Only French citizens are able to serve as judges They are career judges - they opt for a judicial career early in life – they are appointed after passing the necessary exams They are guaranteed complete independence – they cannot be removed or promoted against their will Each division of the Court of Cassation is presided over by a judge called the Presiding Judge or in French ‘president’ Judges in France’s Court of Cassation are appointed by Presidential decree acting on a proposal of the Higher Judicial Council – they are usually selected from the judiciary but some are law academics or lawyers in the Council of State or Court of Cassation

22 France: 2. JUDGES French courts are presided over by Juges (Judges) also known as  Magistrats (magistrates).  Magistrats = highly qualified professionals, almost all of whom have graduated from the postgraduate School of Magistrature in Bordeaux (see next slide) A French Magistrat is not the same as a Magistrate in the English legal system (in England, a Magistrate is usually a law person who presides over the criminal courts of first instance). Criminal court proceedings can be  overseen by a juge d'instruction. The judge who is appointed to the case is in charge of preparing the case and assessing whether it should come to court (see separate slide on the inquisitorial v adverserial system)  In court, the judge or judges arbtitrate between the the prosecution and the defence, both of which are generally represented by their lawyers, or avocats. The French judicial system does not have recourse to juries except in assize courts. Assize courts are for the most serious criminal offences only. It can sit as a court of first instance (with 3 judges and 9 jurors) or as a court of appeal (3 judges) Source: Source:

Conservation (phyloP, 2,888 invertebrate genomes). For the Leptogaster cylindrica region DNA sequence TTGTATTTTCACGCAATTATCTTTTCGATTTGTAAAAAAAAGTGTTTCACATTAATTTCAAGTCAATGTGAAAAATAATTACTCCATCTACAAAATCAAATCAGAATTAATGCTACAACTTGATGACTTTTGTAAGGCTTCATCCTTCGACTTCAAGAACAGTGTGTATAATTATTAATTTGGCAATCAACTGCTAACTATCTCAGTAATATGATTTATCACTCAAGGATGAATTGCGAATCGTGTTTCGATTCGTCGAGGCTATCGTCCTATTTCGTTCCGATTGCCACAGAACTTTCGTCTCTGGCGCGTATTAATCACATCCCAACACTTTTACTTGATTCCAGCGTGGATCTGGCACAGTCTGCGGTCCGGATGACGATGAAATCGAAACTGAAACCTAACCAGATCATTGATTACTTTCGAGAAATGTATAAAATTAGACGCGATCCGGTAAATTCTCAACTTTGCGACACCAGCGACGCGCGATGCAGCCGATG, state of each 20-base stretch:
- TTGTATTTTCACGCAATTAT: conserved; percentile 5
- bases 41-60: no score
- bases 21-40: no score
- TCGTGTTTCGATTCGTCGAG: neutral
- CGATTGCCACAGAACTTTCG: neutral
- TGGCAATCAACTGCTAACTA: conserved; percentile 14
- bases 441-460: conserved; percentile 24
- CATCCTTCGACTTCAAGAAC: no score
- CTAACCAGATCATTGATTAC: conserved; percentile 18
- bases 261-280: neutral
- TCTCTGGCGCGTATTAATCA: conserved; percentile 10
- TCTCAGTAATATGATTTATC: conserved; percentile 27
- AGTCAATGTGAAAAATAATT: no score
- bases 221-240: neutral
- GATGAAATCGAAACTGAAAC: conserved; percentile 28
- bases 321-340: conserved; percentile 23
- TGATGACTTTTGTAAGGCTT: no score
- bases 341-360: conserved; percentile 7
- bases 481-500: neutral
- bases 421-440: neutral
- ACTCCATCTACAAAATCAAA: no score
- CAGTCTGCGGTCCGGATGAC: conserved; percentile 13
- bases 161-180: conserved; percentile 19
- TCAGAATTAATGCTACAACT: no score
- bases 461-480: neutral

23 School for judges! In France there is a school for judges – its called the French National School for the Judiciary (École nationale de la magistrature or ENM) It’s a post-graduate school where French judges and prosecutors are trained Its located in Bordeaux and it has premises in Paris A French citizen (it only accepts French citizens) who wants to become a judge must complete a 3-year law degree, then a 2-years Masters before applying to enter the School for the Judiciary Here’s the homepage to read more: They also offer training to foreign judges from around the world who have an LLM and a working knowledge of French This is all very strange to someone from the common law legal system! In the common law, a lawyer cannot ‘choose’ a career as a judge. They may be selected after practicing law for a minimum number of years (often 7).

24 Judges - differences between civil and common law?